Fortune cookie generator

The Fortune cookie generator is in essence a Markov-chain-based text generator, but with the novel improvement of “smoothing” the model with a prior based on the 1- through (n − 1)-grams.

The standard algorithm involves creating a Markov transition matrix for all observed n-grams in a corpus. The choice of n has a large effect on the quality of the generated text. For small n, the effect is word salad, but for large n because there have been so few observations the generator tends to quote large portions of text from the corpus.

The question I wondered was whether there was a way to merge the models of various chain lengths so that, while it could quote large portions, it could also pivot on one or two words, creating more interesting generated output.

1. Creating the model

The intuition of the smoothed model comes from thinking about text generation as a prediction problem. What is the most likely next word given the words seen thus far? Given a sequence of n words never before seen in the training data, an n-gram model would have nothing to say. But surely there is a way to predict a next word, since, at the least, the last word in the sequence could predict a next word using the 1-gram model.

The first thing to notice is that it is possible to create an equivalent n-gram model from an (n − 1)-gram model by prefixing each (n − 1)-gram with every word from the dictionary. The second thing to notice is that it is possible to combine two n-gram models by computing the weighted average of the two transition matrices, and this is equivalent to creating the n-gram model of a corpus created by appending the corresponding corpuses (with multiplicity, when the weight is a rational number).

The smoothed n-gram model with parameter β then is the smoothed (n − 1)-gram model lifted to an n-gram model averaged with β of the standard n-chain model. This has the stated effect of creating an n-chain model with a prior from the smaller-chained models. This particular way of doing it is simple enough to implement, and doubtless there are other ways of choosing the prior.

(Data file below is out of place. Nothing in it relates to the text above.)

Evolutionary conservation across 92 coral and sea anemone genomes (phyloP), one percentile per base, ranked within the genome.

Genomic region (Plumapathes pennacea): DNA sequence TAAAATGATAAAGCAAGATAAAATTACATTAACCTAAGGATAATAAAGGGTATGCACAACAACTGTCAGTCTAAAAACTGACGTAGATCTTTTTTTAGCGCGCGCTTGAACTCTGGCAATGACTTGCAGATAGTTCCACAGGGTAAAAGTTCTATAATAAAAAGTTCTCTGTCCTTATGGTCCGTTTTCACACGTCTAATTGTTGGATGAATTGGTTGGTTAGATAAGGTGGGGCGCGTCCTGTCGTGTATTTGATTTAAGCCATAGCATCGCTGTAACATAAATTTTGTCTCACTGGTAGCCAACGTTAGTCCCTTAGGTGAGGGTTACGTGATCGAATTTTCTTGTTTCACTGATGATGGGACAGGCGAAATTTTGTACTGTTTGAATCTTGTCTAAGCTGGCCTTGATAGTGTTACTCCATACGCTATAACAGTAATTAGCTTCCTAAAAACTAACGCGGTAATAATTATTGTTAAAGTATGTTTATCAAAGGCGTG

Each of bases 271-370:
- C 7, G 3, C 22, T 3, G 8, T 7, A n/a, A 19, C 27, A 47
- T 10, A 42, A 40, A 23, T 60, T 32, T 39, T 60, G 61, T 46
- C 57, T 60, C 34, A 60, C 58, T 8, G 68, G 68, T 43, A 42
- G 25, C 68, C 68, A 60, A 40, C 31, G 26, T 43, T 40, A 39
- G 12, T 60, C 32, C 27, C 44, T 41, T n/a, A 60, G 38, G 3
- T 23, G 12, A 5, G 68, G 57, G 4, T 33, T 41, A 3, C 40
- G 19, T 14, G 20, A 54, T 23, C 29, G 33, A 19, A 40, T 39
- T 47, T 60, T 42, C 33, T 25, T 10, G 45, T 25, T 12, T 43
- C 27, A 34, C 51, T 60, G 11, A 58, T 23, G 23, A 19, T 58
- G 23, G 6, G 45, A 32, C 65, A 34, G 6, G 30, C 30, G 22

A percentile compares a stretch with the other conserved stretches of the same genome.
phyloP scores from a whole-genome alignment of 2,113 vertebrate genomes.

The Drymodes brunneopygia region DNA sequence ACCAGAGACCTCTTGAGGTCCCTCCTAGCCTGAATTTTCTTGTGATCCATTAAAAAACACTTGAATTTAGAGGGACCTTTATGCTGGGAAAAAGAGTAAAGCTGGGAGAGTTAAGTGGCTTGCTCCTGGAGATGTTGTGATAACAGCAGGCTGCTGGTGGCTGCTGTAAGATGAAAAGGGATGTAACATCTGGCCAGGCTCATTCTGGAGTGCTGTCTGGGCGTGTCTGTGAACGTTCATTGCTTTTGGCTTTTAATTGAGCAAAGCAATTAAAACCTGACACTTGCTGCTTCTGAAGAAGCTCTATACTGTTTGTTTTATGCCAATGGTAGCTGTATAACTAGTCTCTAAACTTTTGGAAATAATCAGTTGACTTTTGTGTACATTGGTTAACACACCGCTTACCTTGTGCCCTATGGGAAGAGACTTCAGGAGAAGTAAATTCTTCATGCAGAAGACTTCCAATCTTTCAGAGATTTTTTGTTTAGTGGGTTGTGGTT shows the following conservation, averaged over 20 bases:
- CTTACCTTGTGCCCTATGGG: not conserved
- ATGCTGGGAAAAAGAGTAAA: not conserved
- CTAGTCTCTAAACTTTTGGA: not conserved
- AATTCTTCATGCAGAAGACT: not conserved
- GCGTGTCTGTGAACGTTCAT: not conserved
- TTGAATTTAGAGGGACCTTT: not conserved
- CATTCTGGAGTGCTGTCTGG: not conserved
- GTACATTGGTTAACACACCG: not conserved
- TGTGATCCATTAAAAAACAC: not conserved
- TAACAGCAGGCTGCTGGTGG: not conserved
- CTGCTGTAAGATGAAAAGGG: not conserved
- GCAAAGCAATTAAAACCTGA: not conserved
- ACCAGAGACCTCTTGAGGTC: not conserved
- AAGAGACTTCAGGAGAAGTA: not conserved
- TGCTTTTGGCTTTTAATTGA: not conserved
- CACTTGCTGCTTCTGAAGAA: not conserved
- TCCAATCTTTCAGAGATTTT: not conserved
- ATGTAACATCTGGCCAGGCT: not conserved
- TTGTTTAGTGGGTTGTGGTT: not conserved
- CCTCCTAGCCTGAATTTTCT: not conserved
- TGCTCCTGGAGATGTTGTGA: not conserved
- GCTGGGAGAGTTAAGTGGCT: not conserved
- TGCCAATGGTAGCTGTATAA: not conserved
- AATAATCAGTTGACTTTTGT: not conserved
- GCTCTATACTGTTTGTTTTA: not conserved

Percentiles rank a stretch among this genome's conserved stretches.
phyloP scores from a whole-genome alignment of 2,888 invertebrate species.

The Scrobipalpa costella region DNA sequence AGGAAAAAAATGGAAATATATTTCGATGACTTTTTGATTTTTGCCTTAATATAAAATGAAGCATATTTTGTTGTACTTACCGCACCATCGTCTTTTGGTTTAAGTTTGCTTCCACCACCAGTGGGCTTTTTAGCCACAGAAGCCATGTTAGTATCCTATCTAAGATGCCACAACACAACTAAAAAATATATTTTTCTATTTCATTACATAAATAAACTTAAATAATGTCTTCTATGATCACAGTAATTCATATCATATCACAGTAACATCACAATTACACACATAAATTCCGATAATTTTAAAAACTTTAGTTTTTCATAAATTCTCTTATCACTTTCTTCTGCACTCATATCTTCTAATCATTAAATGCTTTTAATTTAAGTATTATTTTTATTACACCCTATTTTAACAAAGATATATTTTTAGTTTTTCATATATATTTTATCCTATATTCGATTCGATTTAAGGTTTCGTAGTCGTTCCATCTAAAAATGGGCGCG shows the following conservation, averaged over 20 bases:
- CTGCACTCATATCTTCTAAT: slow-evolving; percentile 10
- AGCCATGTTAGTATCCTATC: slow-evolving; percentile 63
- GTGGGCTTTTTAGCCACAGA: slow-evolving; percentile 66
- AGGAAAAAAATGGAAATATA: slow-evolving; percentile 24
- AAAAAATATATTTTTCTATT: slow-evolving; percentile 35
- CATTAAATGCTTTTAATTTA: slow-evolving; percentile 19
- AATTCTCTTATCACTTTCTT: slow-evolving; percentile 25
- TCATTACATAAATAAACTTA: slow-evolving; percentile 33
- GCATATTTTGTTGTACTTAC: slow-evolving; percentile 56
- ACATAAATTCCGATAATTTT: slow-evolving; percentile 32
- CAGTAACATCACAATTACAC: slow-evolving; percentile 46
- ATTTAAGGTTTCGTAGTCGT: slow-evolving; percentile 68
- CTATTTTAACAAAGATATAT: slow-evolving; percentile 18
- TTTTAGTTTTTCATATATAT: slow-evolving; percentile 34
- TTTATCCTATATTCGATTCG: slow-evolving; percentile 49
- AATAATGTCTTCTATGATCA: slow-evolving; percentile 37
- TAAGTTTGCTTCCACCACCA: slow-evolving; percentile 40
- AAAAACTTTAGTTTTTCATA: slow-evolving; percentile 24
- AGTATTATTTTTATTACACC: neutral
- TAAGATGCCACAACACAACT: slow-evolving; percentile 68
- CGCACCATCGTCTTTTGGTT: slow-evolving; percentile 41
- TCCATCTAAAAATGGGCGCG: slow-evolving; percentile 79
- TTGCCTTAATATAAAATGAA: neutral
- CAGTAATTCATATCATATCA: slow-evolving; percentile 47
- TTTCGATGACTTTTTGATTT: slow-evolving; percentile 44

2. Implementation

Luckily we do not need to create the full transition matrix for the smoothed model, since it would contain every sequence of n words in the dictionary. Instead, the generator chooses which model to follow at random (with geometrically decreasing probability), from all models which have a prediction for the next word in the sequence. The parameter which controls the expected length of the chain is called “sense.”

3. Other details

One problem many Markov text generators face is of how long to keep generating text. One choice is to choose in advance some number of words to generate. However, this does not give good results because sentences may be cut off. Instead, this generator has special “words” for the beginning and end of a document so that the generator can 1) start at the start word and 2) end when it generates the end word.

Also: why fortunes? I thought people might have a tolerance for grammatical issues in this genre, as well as a willingness to look for some deeper meaning.

4. See also